Another pleasant Sunday on the Potomac. About 28 boats showed up which made for some interesting starts and mark roundings. The wind (or lack thereof at 12:30) started south-southwest and as predicted, built slightly and went south during the 3rd race. In the 4th and 5th races, the wind oscillated between the south and south-southwest.
The RC set the course in the same spot as last weekend, just east of the marina. When everyone got out there, RC started us out with a kinetics practice race before the wind filled in, with just a windward mark and a downwind finish. In the extremely light air, this was a great time to practice roll tacking and gybing.
The Start: In races 1 and 2 (both windward-leeward 2x around), wind was light but manageable. The boat was about a boat length high of the pin, which caused some congestion at the boat. I found that starting in the middle was just as effective because I could get off the line with speed and clear air. Fowl tide caused a sizeable line sag in the middle, also contributing to the opportunity for clear air at the start. Race 3 was pretty similar, but I got a little too anxious and was over early. The start line for race 4 was more square; clear air again was the key. For the 5th start, the wind had gone more south, making the pin more favored.
Upwind: My controls (outhaul, cunningham, and vang) for the whole day were pretty loose. There were 3 things I tried to focus on that translated into boat speed: 1) clear air—This is so important in a 28 boat fleet, 2) tell tails—I tried to always have both tell tales flowing back, no pinching! 3) heel—in the lightest air, a bit of leeward heel kept the boat moving, while in the relatively stronger breeze, keeping the boat flat worked. Playing the shifts was important as the afternoon went on. Most of the afternoon, there was enough breeze to almost two block the mainsheet and in the puffs (if you can call them puffs) I would two block to get an extra lift. One side of the course didn’t pay off consistently from race to race. Some legs I went right, others left. Focusing on boat speed, using the 3 points above, really made the big difference.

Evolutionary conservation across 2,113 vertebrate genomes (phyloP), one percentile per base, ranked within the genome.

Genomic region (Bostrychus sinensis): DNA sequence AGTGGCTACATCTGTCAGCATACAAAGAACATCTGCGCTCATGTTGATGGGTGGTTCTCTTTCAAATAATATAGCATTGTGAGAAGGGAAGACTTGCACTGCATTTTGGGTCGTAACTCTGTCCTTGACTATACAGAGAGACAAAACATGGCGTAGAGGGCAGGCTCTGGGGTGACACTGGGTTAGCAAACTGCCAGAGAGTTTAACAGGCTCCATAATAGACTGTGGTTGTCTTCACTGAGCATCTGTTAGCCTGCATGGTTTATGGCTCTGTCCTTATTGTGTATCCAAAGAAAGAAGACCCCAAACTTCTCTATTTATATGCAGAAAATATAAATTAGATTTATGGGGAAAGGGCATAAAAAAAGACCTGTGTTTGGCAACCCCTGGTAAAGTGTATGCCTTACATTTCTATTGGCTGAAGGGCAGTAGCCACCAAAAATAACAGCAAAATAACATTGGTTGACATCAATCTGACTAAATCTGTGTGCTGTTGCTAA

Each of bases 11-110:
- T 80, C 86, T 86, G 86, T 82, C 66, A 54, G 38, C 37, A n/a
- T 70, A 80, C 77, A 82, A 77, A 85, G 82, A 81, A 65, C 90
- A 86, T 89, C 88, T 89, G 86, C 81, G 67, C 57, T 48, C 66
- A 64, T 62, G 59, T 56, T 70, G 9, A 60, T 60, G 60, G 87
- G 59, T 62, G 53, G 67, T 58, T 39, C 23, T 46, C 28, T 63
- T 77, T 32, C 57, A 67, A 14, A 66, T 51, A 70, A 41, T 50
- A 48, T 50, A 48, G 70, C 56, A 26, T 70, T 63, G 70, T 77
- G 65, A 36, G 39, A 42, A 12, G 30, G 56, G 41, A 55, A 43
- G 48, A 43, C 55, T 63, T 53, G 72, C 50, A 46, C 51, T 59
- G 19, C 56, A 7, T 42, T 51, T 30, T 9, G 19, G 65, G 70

Downwind: The fleet’s tendency is to work its way left, to protect the inside overlap. In light air, I have found that sailing a straighter line, close to the rhumb line, can be quicker. This worked in most downwind legs (last week and this week), as many racers sailed extra distance to the left. However, this strategy only works if you can create separation with the boats behind you. 3 points for boat speed downwind: 1) clear air—a little more difficult downwind but if you can create a little bit of separation from the boats behind you, clear air goes a long way, 2) sailing by the lee—typical sailing by the lee worked: windward heel, center board up, and sitting forward of the cockpit, 3) mainsail trim—I don’t let the main out past 90 degrees because this causes some wind to spill out of the top, though this is an area for debate. Also, as the wind built through the afternoon, I added just enough vang so that the leech (the leading edge when sailing by the lee) was tight and could catch the breeze.
Mark Roundings: Tide was big factor today. The flood was strong so over standing upwind worked. On the leeward roundings, if you were clear of other boats, a wide and tight rounding mitigated some of the tide. If you rounded with other boats, the tide generally pushed everyone low of the mark, leaving the door open for boats behind. As we discussed in the debrief, communication leading into the 3-boat length circle needs to be more prevalent. If you are entitled to room at the mark, let the boats around you know. If you are not entitled to room, slow down so that you don’t get pin-wheeled, you might get an opportunity to gain a boat or two if they get swept past the mark by the tide.
Thank you to the Race Committee for running 5 fun races and dealing with the light conditions. Thank you Eric for bringing the TV and DVD player to the debrief. Looking forward to watching The Boat Whisperer!
Merry Christmas and Happy New Year to all!